One man was arrested and more than 250 dogs were seized Wednesday from an animal shelter in Makaha.
The seizure took place at Friends for Life, a nonprofit registered with the state as a no-kill animal rescue shelter. The organization was incorporated in 2007 and has completed annual filings for every year since then.
A Honolulu Police Department spokeswoman said officers executed a search warrant at the property Wednesday morning and arrested a 60-year-old man for investigation of one count of second-degree animal cruelty. The man was arrested at 7:20 a.m., police records showed.
More than 250 dogs were recovered and taken to the Hawaiian Humane Society, she said.
Humane Society spokeswoman Suzy Tam was helping society investigators, who were still collecting dogs at about 8 p.m. She said the animals were being held in deplorable conditions, contaminated with feces and urine. She said there was a variety of dog breeds being held in various types of kennels.
She said she didn’t know what prompted the Humane Society and police investigation.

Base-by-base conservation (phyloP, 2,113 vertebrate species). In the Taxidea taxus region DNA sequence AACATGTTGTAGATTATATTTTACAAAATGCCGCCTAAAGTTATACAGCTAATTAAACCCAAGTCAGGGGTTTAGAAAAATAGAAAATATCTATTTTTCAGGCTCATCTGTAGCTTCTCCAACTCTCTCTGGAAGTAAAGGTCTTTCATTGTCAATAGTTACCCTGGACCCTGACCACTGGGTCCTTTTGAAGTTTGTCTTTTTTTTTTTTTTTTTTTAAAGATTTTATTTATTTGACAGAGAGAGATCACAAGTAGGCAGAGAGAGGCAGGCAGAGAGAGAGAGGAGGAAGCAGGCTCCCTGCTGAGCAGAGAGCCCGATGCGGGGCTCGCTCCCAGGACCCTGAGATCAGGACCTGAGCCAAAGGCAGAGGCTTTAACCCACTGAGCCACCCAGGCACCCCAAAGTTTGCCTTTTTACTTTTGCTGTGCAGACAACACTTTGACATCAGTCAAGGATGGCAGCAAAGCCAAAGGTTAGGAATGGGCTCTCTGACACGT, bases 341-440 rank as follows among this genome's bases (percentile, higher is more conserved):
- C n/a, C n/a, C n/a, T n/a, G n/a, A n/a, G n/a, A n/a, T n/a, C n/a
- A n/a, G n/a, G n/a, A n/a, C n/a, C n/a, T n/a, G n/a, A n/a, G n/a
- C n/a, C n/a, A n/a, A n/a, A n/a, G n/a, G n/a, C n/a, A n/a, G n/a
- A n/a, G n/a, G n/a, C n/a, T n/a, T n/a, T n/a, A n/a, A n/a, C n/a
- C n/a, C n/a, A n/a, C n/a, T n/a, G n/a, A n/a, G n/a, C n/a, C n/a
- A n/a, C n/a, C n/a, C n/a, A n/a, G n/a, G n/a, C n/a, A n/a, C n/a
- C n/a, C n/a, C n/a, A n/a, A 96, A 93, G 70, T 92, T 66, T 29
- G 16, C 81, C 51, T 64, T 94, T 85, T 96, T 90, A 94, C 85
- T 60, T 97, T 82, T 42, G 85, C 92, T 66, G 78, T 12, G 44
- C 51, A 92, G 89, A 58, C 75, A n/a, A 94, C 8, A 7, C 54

The society said in a statement that the dogs were living in “inhumane” conditions and the staff was evaluating each dog’s health.
Blossom Aona, who volunteers at the shelter three times a week, said by phone that police arrived at 6 a.m. before the staff began the daily cleaning, which was one reason the facility was somewhat messy.
Then police prohibited the shelter from video-recording the event, Aona said.
She said the no-kill shelter is a direct competitor to the Humane Society.
“They have been looking for an excuse to invade the shelter because Friends for Life is a no-kill,” she said.
She said the Humane Society euthanizes animals, and that is why people bring their animals to Friends for Life, including police officers who drop off abandoned dogs and people who leave animals tied to the fence. She said the man who was arrested is the main caretaker and doesn’t turn dogs away, even if they are in poor condition.
The president of Friends for Life is listed in state records as June Moore, who is also the owner of the residential property where the shelter is located at 83-592 Farrington Highway, across from Keeau Beach Park.
With the influx of dogs, the Humane Society asked the public for donations of wire crates or towels, or to assist by volunteering at its Waialae Avenue campus.